An omnipotent God can do whatever he wants, again by definition. So how did he do in his design of the universe, at least the parts that matter to us?

Not very well, I’m afraid. The world is a place of frailty and mortality. It is filled with pain, suffering, injustice, and evil. Not just human evils like hatred and war (a design flaw if there ever was one!) but natural disasters like floods and hurricanes. Some argue that this is the best of all possible worlds because God made it. This circular argument, where the happy conclusion is embedded in the premises, which themselves are mere assertions, is a favourite of Christian metaphysics. Leibniz tried to dodge that issue entirely by scolding us for requiring this to be the best of all possible worlds for us rather than for God. This second argument is closer to the modern scientific view, but at the same time it rather fatally undermines the notion of omnibenevolence, doesn’t it?

Most of God’s creatures suffer through lives that are “nasty, brutish and short.” Darwin famously based his final rejection of the idea of a benevolent God on his observations of a particularly nasty species of wasp, which paralyzes its prey then lays eggs in the still-living body so that the wasp’s offspring can eat the beetle from the inside out, feeding on the body and blood of the living host. Since this could not be the design of a benevolent and loving god, Darwin reasoned, there is no benevolent and loving God.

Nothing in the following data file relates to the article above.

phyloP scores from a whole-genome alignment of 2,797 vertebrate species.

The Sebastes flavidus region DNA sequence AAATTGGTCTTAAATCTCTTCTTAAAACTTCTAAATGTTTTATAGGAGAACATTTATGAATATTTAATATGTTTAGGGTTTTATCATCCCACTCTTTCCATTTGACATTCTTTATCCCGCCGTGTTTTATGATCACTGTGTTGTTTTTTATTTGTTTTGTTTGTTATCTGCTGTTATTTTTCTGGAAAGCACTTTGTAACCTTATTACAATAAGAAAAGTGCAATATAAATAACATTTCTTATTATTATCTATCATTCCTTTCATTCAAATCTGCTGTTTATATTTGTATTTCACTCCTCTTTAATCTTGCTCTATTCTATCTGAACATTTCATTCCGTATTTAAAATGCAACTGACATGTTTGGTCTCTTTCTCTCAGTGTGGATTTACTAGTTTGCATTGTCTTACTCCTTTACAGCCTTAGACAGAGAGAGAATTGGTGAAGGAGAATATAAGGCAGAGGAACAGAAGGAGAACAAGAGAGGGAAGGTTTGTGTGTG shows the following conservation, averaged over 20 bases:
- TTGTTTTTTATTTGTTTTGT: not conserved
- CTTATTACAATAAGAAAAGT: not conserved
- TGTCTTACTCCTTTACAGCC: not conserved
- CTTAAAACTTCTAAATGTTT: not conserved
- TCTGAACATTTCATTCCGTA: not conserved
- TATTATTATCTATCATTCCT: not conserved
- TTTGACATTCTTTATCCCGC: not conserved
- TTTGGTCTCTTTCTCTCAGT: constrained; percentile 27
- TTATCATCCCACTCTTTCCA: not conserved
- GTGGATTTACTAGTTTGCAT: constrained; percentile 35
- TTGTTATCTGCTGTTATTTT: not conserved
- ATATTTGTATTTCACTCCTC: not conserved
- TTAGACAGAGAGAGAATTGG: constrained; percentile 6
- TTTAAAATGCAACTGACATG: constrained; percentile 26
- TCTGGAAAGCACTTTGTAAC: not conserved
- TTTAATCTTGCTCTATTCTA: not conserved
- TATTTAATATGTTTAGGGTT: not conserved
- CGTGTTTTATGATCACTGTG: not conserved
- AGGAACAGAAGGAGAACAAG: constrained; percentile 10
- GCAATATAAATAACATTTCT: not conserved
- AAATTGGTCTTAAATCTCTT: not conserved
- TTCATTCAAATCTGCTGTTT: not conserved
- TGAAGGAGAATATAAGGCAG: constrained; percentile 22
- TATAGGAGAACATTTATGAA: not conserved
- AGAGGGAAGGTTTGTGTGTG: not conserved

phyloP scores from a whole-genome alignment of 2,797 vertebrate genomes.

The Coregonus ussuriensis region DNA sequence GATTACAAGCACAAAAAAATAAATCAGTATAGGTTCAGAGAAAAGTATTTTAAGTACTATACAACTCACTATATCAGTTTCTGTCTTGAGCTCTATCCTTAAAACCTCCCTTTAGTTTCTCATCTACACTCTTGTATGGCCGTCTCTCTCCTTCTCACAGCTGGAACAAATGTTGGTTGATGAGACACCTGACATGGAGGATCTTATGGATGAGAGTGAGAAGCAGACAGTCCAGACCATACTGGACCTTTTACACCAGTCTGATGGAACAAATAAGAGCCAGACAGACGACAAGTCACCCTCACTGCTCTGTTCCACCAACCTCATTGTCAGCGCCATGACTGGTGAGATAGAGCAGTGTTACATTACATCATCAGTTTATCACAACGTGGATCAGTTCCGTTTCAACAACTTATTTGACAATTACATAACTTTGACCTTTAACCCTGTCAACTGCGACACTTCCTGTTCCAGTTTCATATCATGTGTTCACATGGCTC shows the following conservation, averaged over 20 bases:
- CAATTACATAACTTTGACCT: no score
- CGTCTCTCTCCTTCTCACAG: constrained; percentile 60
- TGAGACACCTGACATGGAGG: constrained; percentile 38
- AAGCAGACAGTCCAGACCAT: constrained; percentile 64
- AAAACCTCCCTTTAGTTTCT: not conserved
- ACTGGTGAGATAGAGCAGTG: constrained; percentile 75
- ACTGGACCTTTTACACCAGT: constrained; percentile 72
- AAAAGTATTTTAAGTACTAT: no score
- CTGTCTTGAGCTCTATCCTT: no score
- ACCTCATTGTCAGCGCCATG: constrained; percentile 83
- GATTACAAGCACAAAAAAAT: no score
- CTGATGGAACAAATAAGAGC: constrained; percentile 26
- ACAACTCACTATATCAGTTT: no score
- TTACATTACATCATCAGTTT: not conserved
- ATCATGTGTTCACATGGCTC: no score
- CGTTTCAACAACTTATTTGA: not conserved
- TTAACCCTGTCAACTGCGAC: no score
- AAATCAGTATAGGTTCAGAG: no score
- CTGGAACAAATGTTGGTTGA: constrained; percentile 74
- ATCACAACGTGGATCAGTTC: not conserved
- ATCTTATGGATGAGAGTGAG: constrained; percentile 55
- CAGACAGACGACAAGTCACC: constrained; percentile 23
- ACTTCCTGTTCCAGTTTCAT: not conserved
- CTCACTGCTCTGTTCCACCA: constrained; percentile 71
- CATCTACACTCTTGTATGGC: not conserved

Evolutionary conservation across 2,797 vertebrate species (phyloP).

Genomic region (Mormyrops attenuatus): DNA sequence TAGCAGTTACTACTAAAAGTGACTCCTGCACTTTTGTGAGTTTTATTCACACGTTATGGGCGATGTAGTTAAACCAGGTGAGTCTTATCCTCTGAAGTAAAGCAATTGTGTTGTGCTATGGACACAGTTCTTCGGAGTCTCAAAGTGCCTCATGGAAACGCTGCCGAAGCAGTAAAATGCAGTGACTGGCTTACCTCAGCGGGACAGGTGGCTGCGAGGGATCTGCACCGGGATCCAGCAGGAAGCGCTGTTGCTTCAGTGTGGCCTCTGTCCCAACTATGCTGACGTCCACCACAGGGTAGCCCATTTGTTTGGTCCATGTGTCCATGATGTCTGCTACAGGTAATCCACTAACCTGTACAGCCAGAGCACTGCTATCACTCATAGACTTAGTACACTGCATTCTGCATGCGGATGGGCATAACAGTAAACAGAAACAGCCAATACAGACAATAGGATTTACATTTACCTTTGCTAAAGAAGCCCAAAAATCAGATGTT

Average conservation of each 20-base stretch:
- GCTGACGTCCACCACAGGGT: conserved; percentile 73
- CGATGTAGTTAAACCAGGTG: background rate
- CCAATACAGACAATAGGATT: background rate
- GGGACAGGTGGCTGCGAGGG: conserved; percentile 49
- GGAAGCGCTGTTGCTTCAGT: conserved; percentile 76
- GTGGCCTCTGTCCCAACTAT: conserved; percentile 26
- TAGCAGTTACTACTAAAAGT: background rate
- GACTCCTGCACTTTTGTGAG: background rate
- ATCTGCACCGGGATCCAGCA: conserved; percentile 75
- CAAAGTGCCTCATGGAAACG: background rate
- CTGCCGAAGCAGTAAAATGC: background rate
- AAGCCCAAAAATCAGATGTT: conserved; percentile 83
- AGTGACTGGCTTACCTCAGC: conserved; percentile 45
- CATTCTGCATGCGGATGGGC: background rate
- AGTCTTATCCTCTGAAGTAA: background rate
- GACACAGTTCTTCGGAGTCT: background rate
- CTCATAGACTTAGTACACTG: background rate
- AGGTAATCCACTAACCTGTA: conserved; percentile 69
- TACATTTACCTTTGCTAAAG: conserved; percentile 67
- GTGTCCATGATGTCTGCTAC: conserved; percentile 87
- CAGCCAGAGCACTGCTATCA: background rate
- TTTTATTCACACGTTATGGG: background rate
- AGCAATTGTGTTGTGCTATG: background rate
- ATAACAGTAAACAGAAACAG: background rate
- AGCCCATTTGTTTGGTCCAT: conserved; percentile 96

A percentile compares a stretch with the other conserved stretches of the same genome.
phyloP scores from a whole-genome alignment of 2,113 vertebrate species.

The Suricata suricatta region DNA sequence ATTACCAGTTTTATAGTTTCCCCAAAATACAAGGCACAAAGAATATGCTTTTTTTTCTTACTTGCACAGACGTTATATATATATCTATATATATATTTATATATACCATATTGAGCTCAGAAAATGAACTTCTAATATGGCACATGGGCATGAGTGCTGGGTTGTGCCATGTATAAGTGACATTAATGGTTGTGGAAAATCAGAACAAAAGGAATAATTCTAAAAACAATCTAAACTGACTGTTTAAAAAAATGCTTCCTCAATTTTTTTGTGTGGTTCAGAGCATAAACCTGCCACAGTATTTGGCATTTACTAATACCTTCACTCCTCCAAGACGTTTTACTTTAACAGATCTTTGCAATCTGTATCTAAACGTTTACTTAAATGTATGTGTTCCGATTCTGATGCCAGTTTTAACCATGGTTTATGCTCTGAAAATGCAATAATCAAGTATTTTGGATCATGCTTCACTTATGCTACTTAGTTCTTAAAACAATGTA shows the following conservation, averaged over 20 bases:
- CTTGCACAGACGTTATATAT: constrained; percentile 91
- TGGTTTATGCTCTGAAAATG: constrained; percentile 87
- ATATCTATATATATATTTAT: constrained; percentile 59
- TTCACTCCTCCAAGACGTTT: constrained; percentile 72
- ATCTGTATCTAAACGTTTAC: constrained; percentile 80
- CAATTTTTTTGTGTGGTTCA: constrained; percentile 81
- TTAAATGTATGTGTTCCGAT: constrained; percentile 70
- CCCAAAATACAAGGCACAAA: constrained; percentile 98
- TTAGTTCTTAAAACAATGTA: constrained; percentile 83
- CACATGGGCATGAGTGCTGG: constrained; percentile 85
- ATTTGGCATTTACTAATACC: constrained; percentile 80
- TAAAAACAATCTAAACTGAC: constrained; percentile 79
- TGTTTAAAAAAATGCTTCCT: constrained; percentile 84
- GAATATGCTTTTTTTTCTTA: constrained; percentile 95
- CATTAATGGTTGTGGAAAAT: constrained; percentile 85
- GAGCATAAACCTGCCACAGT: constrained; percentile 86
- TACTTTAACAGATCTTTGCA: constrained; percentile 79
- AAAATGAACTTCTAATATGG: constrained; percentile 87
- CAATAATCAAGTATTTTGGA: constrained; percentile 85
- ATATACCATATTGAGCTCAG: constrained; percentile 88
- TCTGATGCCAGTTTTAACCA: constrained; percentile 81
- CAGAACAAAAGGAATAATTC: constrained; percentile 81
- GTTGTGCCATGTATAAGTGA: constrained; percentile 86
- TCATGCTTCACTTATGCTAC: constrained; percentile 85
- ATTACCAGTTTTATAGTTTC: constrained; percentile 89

This world is the best an all-powerful being can do? Predators and prey, half of creation hunting and killing and eating the other half? Disease, hunger, death — would it not have been better all around to design away these flaws? (The idea that they were purposefully designed in is far worse!) A vale of tears as a way to prove our worthiness to go to heaven? Why design a need for proof in the first place? Why not proof by the quantity of happiness enjoyed rather than the quantity of grim suffering endured? What kind of a plan is this? A tortured humanity ransomed by a murdered saviour? This is a religion with serious psychological problems. What about people? Why were we created as a mix of animal urges and rationality? Why design us to be weak, uncertain, inconsistent, violent, envious, hateful, proud, duplicitous, fearful, prone to error — in a word, sinful — if not to satisfy some dubious emotional needs of God’s own?

Indeed, the Christians’ God does have serious mental issues, if the Bible is any evidence. He is a being racked with jealousy, anger, vengefulness. He plays favourites, encourages wars, and smites his enemies. He created flawed humanity, and now he sits in judgement, consigning the vast majority of us to hellfire when we act on the flawed impulses with which he plagued us. He has an insatiable need for love and obedience, for worship and gratitude. What kind of super-being needs an entire universe to bow down before him? That’s insecurity on a cosmic scale — literally.

If we are made in God’s image, as believers claim, he did a thorough job, for we have all of the qualities he exhibits himself. Would that it were otherwise!

Therefore, I must conclude that the Christian’s God was a designer with a severe imagination deficit and destructive emotional crippling. The best I can hope for is that he doesn’t exist.

Many theists say that without God life would be  meaningless. I say, better neutral indifference than irrationality and psychopathology. The greatest horror for me would be to die and rise again to stand before the Throne of Heaven, for then life had a purpose indeed, and an unconscionably horrible one —  for the face of God is not Love, but Absurdity.